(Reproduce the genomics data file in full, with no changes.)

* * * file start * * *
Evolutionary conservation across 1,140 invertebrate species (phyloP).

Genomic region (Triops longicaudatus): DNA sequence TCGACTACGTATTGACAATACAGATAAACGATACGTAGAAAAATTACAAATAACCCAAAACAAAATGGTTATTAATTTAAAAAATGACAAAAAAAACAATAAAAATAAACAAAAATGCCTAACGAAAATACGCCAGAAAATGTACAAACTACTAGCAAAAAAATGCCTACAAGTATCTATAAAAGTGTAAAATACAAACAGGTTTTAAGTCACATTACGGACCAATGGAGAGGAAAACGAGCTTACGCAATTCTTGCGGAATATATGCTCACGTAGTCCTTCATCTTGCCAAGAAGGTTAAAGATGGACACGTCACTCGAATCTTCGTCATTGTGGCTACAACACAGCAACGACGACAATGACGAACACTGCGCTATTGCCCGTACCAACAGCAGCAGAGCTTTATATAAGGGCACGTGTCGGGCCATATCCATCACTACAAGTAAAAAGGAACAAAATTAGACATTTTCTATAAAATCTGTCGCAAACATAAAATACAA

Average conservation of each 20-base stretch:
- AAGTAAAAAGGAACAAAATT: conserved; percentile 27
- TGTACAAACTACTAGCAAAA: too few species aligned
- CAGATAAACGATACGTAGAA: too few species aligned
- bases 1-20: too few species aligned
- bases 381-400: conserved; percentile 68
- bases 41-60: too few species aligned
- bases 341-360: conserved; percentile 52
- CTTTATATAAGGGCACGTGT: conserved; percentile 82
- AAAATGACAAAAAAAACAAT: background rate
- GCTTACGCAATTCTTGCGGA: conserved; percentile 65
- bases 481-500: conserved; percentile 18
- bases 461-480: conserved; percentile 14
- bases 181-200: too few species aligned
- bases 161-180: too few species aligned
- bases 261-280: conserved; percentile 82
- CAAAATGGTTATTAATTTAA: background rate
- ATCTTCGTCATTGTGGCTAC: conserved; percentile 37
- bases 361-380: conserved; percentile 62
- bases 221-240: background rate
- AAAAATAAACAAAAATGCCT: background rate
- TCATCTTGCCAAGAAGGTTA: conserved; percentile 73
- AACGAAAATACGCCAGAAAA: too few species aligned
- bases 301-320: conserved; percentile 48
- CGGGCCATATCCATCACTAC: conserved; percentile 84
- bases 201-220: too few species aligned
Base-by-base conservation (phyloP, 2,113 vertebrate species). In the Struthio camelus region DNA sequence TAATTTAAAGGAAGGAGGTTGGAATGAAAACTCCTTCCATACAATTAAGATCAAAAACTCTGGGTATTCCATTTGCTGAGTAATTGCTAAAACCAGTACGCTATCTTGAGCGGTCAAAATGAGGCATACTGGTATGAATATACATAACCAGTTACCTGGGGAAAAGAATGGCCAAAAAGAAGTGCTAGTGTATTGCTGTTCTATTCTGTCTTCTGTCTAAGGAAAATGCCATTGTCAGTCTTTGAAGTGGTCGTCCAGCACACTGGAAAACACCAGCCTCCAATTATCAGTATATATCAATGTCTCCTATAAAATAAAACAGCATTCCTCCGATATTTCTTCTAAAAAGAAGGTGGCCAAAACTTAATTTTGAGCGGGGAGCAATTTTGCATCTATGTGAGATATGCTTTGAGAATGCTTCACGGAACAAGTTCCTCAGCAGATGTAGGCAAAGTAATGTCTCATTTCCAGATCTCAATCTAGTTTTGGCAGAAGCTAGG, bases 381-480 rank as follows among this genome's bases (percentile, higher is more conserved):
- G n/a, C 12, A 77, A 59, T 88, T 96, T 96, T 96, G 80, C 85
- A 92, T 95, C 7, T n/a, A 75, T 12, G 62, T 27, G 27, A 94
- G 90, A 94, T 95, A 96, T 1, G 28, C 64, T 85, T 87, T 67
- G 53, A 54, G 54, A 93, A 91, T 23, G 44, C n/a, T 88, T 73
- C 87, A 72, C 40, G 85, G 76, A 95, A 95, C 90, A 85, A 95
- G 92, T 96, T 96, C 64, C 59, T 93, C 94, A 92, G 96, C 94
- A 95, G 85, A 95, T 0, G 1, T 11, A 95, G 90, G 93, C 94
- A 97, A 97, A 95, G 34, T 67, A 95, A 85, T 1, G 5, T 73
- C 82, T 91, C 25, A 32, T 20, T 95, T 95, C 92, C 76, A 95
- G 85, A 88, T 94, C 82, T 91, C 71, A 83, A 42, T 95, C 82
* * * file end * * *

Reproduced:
Evolutionary conservation across 1,140 invertebrate species (phyloP).

Genomic region (Triops longicaudatus): DNA sequence TCGACTACGTATTGACAATACAGATAAACGATACGTAGAAAAATTACAAATAACCCAAAACAAAATGGTTATTAATTTAAAAAATGACAAAAAAAACAATAAAAATAAACAAAAATGCCTAACGAAAATACGCCAGAAAATGTACAAACTACTAGCAAAAAAATGCCTACAAGTATCTATAAAAGTGTAAAATACAAACAGGTTTTAAGTCACATTACGGACCAATGGAGAGGAAAACGAGCTTACGCAATTCTTGCGGAATATATGCTCACGTAGTCCTTCATCTTGCCAAGAAGGTTAAAGATGGACACGTCACTCGAATCTTCGTCATTGTGGCTACAACACAGCAACGACGACAATGACGAACACTGCGCTATTGCCCGTACCAACAGCAGCAGAGCTTTATATAAGGGCACGTGTCGGGCCATATCCATCACTACAAGTAAAAAGGAACAAAATTAGACATTTTCTATAAAATCTGTCGCAAACATAAAATACAA

Average conservation of each 20-base stretch:
- AAGTAAAAAGGAACAAAATT: conserved; percentile 27
- TGTACAAACTACTAGCAAAA: too few species aligned
- CAGATAAACGATACGTAGAA: too few species aligned
- bases 1-20: too few species aligned
- bases 381-400: conserved; percentile 68
- bases 41-60: too few species aligned
- bases 341-360: conserved; percentile 52
- CTTTATATAAGGGCACGTGT: conserved; percentile 82
- AAAATGACAAAAAAAACAAT: background rate
- GCTTACGCAATTCTTGCGGA: conserved; percentile 65
- bases 481-500: conserved; percentile 18
- bases 461-480: conserved; percentile 14
- bases 181-200: too few species aligned
- bases 161-180: too few species aligned
- bases 261-280: conserved; percentile 82
- CAAAATGGTTATTAATTTAA: background rate
- ATCTTCGTCATTGTGGCTAC: conserved; percentile 37
- bases 361-380: conserved; percentile 62
- bases 221-240: background rate
- AAAAATAAACAAAAATGCCT: background rate
- TCATCTTGCCAAGAAGGTTA: conserved; percentile 73
- AACGAAAATACGCCAGAAAA: too few species aligned
- bases 301-320: conserved; percentile 48
- CGGGCCATATCCATCACTAC: conserved; percentile 84
- bases 201-220: too few species aligned
Base-by-base conservation (phyloP, 2,113 vertebrate species). In the Struthio camelus region DNA sequence TAATTTAAAGGAAGGAGGTTGGAATGAAAACTCCTTCCATACAATTAAGATCAAAAACTCTGGGTATTCCATTTGCTGAGTAATTGCTAAAACCAGTACGCTATCTTGAGCGGTCAAAATGAGGCATACTGGTATGAATATACATAACCAGTTACCTGGGGAAAAGAATGGCCAAAAAGAAGTGCTAGTGTATTGCTGTTCTATTCTGTCTTCTGTCTAAGGAAAATGCCATTGTCAGTCTTTGAAGTGGTCGTCCAGCACACTGGAAAACACCAGCCTCCAATTATCAGTATATATCAATGTCTCCTATAAAATAAAACAGCATTCCTCCGATATTTCTTCTAAAAAGAAGGTGGCCAAAACTTAATTTTGAGCGGGGAGCAATTTTGCATCTATGTGAGATATGCTTTGAGAATGCTTCACGGAACAAGTTCCTCAGCAGATGTAGGCAAAGTAATGTCTCATTTCCAGATCTCAATCTAGTTTTGGCAGAAGCTAGG, bases 381-480 rank as follows among this genome's bases (percentile, higher is more conserved):
- G n/a, C 12, A 77, A 59, T 88, T 96, T 96, T 96, G 80, C 85
- A 92, T 95, C 7, T n/a, A 75, T 12, G 62, T 27, G 27, A 94
- G 90, A 94, T 95, A 96, T 1, G 28, C 64, T 85, T 87, T 67
- G 53, A 54, G 54, A 93, A 91, T 23, G 44, C n/a, T 88, T 73
- C 87, A 72, C 40, G 85, G 76, A 95, A 95, C 90, A 85, A 95
- G 92, T 96, T 96, C 64, C 59, T 93, C 94, A 92, G 96, C 94
- A 95, G 85, A 95, T 0, G 1, T 11, A 95, G 90, G 93, C 94
- A 97, A 97, A 95, G 34, T 67, A 95, A 85, T 1, G 5, T 73
- C 82, T 91, C 25, A 32, T 20, T 95, T 95, C 92, C 76, A 95
- G 85, A 88, T 94, C 82, T 91, C 71, A 83, A 42, T 95, C 82